Public Review of NSF Awards Doesn’t Have to Be a Bad Thing

Thanks to a link to one of my periodic dismissals of the Mooney ‘war on science’ meme, I’ve been getting an upsurge in traffic.  Excellent, though it really demonstrates the difference in magnitude between this little blog and a piece of the ScienceBlogs mothership.  It also demonstrates a lack of engagement from the author with the post he links to, as my criticisms of the ‘war on science’ meme go far beyond the selective application of it to Republicans.

As it happens, the post that links to mine is on an issue that really isn’t that connected to the “war on science” unless you’re looking for excuses to rail against the incoming Republican leadership of the U.S. House.  Those not aligned with the Republicans already have their reasons, and those who are aligned with the Republicans probably aren’t looking to rail against the incoming House leadership.

Apparently, as an extension of the Republicans’ YouCut program, where the Republicans have the people vote on programs to cut from the budget, the Minority Whip’s office is reviewing federal agencies.  The National Science Foundation (NSF) is first up, and Minority Whip Cantor is asking people to go through the NSF awards grant database and highlight anything that they think is wasteful.  A read of the YouCut page does not suggest he’s trying to single out science funding in his search for low-hanging budget fruit (perhaps the fellow on the Science and Technology Committee who doesn’t think the NSF is Constitutional would be).

The execution of this project is pretty lousy, targeted at political outcomes much, much more than making meaningful policy changes.  Looking at the targeted programs in the YouCut program, most of them are relatively small in terms of funding (this week’s candidates are all under $50 million – a tiny fraction of a percentage point of the federal budget), and many seem to be targets more for political purposes than actual fraud, waste, unnecessary duplication or abuse.  The reporting mechanism is particularly lousy as it won’t be able to collect any meaningful data about grants or programs.  It’s more about what people don’t like, without room for any explanation.  Finally, a program like this, placed on the website of a political operation, makes it really easy to politicize the whole thing, and roll it into some pale imitation of Senator William Proxmire’s grandstanding back in the 1980s.  ‘Great soundbites’ lousy policies.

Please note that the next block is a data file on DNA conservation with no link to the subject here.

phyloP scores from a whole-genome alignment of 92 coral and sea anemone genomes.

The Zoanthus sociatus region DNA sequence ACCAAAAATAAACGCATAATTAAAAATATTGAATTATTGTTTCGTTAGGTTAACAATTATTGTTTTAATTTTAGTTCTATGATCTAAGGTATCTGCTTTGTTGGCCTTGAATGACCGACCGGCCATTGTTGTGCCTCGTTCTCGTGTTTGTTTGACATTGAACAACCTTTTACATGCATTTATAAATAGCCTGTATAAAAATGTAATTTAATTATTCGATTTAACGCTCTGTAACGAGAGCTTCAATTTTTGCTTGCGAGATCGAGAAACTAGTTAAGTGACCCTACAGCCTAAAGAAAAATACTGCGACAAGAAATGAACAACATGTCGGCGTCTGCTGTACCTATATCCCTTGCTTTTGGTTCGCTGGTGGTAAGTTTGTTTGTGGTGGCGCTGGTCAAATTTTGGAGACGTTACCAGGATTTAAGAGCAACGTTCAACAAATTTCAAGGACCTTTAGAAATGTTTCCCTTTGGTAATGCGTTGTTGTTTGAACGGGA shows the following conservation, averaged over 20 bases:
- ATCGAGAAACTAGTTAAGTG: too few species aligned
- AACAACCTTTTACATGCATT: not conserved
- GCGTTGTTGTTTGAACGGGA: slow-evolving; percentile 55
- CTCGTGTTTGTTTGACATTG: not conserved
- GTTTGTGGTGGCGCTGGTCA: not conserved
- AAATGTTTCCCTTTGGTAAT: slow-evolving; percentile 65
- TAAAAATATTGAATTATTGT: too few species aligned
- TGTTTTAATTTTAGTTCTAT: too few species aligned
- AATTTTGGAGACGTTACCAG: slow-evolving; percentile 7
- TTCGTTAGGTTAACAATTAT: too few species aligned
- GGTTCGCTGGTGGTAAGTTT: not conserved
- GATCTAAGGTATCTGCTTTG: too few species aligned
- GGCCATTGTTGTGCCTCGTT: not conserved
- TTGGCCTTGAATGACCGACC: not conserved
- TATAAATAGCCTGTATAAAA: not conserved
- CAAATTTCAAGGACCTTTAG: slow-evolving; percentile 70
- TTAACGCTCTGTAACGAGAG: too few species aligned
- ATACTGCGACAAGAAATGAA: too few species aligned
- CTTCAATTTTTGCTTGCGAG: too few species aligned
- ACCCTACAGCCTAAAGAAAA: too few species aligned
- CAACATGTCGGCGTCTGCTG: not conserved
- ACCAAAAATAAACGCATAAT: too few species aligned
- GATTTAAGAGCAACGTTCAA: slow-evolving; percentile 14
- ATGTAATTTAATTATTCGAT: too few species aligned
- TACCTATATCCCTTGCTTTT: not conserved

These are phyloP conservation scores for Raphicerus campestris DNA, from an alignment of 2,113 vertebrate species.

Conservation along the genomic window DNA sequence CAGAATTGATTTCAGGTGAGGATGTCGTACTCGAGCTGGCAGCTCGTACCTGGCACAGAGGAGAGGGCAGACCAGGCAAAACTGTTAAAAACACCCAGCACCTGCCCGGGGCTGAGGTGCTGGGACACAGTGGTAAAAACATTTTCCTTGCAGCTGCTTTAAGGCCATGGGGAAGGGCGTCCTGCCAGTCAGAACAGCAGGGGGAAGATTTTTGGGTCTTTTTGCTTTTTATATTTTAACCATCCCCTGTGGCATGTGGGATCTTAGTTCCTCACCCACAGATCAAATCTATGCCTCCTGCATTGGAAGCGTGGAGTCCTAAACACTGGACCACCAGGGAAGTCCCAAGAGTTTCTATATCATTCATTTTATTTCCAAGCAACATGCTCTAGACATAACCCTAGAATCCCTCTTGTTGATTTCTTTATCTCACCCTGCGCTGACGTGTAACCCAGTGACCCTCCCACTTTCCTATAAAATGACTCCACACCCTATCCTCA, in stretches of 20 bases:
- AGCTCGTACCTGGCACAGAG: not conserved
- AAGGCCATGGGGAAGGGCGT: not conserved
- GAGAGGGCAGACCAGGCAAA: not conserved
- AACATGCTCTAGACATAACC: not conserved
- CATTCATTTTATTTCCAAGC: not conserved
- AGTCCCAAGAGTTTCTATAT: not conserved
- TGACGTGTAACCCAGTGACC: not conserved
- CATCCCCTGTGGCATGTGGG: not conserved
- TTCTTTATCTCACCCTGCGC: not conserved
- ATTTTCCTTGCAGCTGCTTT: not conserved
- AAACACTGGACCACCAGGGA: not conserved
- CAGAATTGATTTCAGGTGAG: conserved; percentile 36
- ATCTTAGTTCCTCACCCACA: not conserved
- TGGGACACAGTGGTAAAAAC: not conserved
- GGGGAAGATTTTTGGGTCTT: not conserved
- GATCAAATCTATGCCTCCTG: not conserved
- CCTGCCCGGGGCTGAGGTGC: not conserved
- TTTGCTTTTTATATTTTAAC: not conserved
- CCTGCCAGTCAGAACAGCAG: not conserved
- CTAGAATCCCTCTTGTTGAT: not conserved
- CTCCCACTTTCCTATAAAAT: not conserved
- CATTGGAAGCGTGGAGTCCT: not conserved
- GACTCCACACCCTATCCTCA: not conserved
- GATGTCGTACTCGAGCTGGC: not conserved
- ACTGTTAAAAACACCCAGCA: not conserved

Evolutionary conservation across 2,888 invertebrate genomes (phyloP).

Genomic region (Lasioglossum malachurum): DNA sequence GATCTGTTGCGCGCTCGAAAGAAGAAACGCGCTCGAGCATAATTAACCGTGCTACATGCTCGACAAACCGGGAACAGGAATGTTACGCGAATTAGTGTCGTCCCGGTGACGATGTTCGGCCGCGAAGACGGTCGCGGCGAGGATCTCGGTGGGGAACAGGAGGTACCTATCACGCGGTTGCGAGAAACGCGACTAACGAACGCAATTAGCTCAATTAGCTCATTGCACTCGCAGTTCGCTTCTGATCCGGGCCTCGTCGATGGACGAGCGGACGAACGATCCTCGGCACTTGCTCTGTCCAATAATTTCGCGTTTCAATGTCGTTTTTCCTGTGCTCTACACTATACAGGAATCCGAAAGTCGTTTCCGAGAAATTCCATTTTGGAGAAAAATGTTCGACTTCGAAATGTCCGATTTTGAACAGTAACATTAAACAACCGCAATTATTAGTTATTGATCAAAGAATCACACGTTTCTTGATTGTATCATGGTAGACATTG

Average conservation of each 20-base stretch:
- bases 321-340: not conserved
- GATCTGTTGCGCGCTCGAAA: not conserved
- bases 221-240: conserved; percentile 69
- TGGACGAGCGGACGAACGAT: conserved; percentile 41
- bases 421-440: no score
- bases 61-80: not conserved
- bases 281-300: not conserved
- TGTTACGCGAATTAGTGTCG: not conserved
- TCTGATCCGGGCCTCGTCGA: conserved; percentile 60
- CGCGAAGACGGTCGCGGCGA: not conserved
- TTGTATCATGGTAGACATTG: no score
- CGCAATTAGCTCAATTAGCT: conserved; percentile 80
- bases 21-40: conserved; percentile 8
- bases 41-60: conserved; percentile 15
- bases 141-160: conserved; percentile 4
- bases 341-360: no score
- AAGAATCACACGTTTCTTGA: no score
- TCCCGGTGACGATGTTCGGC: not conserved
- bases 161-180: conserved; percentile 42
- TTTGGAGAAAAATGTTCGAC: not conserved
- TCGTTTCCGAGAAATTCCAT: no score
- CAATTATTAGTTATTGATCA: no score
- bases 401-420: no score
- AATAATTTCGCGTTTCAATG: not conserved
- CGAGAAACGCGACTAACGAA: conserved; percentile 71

That said, I see no reason why the public shouldn’t provide feedback to the National Science Foundation (NSF) and its grantees about grant proposals that they think are duplicative or wasteful.  It is public money being spent, and if grantees can’t explain their work to the public, I don’t think they’ve earned the right to it.  There is the matter of how such feedback is conducted.  Rep. Cantor is doing it the wrong way to achieve meaningful reform (and plenty of people already come up with grants for stuff that seems ridiculous), but he’s shown little evidence that he’s interested in such a thing.  The NSF and other research agencies can make their grant award data more readily accessible (it’s not obviously part of NSF’s Open Government Directive page) and engage the public with why various research grants deserve the funding they receive.  Who knows, you might just nudge scientific understanding communication up a bit.


7 thoughts on “Public Review of NSF Awards Doesn’t Have to Be a Bad Thing

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